Goon: "You're Not Here To Play Hockey, You're Here To Fight"

Director: Michael Dowse
Writer:    Jay Baruchel
               Evan Goldberg   
Starring: Seann William Scott
               Liev Schreiber
               Jay Baruchel
               Marc-Andre Grondin
               Alison Pill
               Eugene Levy
Rating:    ***

So let's be honest...Ice Hockey isn't exactly the most popular sport in the UK, so already this film was going to struggle to find an audience over here. Luckily for this film, there is more than enough decent gags, and a fairly likable leading mad to save it from becoming one of the many film flops out there.

Despite the film being about a rather violent and aggressive subject matter, the film itself actually has a rather sweet under current throughout. The film follows the rising success of the sweet but dim Doug (Scott), who is a kind and loving guy, but has a slight rage issue. One night he is spotted by a Hockey manager when he is beating up a guy who made homophobic remarks about his brother (see kind and loving, but angry). The manager is so impressed by his 'skills' that he hires him as the new enforcer (I think that's what they're called) for the local team.

Despite the fact that Doug can barely stand up on the ice, he is given the highly important task of making sure that the team's star player, Laflamme (Grondin), does not receive anymore brutal beatings. However, it soon becomes apparent that Doug's success in Hockey will put him at logger heads with the rival's legendary enforcer Ross Rhea (Schreiber), as well as building tensions and rivalry's with his own teammates.

The one thing about that character Doug, is that he could end up becoming a cliched charicature of a character, but somehow Scott manages to completely avoid that happening. He gives Doug a an energy that is actually really gentle and sincere, which means we can empathise with the character emotionally, especially when it comes to his attempt at wooing the kind of slutty Eva (Pill). His honest and heartfelt efforts at winnig her over are far cry from hid days as the unsubtle and crass Steve Stifler, who probably would've just have grabbed a boob or something.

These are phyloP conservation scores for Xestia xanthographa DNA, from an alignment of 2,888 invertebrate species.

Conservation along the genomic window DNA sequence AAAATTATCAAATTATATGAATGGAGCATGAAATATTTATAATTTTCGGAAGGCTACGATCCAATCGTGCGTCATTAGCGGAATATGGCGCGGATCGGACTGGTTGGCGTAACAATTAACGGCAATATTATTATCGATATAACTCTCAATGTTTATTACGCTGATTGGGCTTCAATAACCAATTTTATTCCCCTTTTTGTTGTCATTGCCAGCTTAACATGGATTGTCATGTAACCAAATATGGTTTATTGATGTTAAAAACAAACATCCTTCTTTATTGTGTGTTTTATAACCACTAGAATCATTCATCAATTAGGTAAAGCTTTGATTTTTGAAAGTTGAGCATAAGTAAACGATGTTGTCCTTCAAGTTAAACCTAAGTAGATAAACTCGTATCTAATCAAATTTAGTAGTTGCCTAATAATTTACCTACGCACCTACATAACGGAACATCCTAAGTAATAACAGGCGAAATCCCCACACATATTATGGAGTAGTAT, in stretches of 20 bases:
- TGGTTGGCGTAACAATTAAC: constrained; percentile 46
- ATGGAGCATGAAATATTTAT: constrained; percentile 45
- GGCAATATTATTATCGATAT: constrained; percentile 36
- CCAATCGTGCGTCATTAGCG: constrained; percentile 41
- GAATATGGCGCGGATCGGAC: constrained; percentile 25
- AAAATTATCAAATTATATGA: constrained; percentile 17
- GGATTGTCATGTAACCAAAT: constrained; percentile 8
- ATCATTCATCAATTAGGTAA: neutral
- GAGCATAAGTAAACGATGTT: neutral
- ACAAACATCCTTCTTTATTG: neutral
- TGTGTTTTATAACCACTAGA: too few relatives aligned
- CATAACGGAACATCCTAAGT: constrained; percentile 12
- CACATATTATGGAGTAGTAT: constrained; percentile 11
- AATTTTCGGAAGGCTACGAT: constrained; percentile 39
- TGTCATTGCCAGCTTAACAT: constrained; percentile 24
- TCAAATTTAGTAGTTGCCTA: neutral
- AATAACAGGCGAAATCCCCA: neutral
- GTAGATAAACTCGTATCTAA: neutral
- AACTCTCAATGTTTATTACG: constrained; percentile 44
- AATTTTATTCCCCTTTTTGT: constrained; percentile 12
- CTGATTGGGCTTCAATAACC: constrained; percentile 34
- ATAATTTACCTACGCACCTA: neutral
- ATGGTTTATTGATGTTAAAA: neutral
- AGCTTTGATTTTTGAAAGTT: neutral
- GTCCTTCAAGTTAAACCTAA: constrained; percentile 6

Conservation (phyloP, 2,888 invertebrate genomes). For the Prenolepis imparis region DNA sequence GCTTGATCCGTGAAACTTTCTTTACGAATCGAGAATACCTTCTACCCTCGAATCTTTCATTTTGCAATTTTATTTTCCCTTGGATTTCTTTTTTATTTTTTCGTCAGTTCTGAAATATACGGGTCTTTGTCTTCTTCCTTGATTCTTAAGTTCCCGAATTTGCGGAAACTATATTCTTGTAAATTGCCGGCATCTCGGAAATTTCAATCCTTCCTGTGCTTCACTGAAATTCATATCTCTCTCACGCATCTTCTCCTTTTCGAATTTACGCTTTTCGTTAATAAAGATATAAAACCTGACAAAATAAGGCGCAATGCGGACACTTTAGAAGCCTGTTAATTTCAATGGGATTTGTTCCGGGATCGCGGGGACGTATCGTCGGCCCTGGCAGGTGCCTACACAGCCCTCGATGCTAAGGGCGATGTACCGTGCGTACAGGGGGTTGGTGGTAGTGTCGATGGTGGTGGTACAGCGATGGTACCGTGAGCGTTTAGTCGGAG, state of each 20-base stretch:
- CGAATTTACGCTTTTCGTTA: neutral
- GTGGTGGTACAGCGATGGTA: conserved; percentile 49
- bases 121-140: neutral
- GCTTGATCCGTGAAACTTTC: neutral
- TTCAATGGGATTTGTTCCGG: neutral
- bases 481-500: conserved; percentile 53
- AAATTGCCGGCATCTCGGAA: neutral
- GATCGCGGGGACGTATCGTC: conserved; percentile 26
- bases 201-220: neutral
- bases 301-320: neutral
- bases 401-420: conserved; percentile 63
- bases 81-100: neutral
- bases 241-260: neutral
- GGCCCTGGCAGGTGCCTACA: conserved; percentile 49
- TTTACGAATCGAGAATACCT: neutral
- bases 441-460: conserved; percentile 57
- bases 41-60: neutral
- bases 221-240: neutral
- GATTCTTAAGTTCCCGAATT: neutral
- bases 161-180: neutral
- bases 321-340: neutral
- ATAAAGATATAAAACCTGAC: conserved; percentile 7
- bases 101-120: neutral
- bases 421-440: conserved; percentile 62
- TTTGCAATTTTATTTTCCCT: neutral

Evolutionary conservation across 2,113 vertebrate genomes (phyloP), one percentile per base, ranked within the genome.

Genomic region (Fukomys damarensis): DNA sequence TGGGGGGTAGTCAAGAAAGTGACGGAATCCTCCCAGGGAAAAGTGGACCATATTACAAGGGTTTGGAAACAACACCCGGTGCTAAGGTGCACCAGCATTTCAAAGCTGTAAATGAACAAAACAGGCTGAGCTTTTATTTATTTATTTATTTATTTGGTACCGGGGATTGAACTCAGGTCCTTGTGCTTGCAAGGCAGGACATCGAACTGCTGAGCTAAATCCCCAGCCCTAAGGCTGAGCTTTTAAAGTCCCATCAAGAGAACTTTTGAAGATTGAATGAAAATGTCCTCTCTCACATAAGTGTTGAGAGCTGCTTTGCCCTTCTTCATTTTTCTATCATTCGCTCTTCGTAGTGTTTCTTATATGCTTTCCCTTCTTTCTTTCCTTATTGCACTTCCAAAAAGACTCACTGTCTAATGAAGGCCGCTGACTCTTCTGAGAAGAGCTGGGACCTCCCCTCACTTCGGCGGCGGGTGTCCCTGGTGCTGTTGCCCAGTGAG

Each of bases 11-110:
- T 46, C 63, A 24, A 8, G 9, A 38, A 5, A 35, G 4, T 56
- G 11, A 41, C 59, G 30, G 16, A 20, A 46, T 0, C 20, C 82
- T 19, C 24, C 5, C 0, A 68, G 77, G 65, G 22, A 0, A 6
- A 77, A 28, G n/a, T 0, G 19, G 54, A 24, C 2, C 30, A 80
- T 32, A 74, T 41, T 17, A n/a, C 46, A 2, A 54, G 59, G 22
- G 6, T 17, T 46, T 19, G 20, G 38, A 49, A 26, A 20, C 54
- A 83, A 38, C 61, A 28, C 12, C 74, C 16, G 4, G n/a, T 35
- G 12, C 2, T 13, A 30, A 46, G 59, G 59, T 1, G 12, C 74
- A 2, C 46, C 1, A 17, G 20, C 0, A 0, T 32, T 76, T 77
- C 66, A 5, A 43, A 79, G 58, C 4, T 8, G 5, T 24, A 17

Liev Schreiber, who is working a rather fetching handlebar moustache, really stands out in his role, which he has made really physical and over the top which isn't something we expect from him. Admittedly his part in the film is far more minor than I was expecting, but with each scene he is in he fills it with energy and manages to make them as entertaining as he possibly can. The one issue I found, was that the build up to his and Doug's inevitable bust up was rather laboured and actually pretty predictable and dull to watch.

This film also sees the reunion of Seann William Scott and Eugene Levy, who is playing the same role he always does...the supportive father. Ok, he can generate the odd laugh, but would it actually kill him to mix it up. Goon also uses the odd throw away visual gag to generate a few laughs, which for me I kinda found patronising and annoying.

These gags, alongside plenty of over the top crude dialogue and outrageous shenanigans, largely work because of the effort and time put in by the cast and crew which really makes the comedy side fairly consistent. Ok so this isn't going to be 2012's most hilarious film, but there are a fair amount of chucklesome moments and an engaging lead performance from Scott, which means that Goon (depsite my better judgment) is actually a pretty successful comedy.

Goon - Red Band Trailer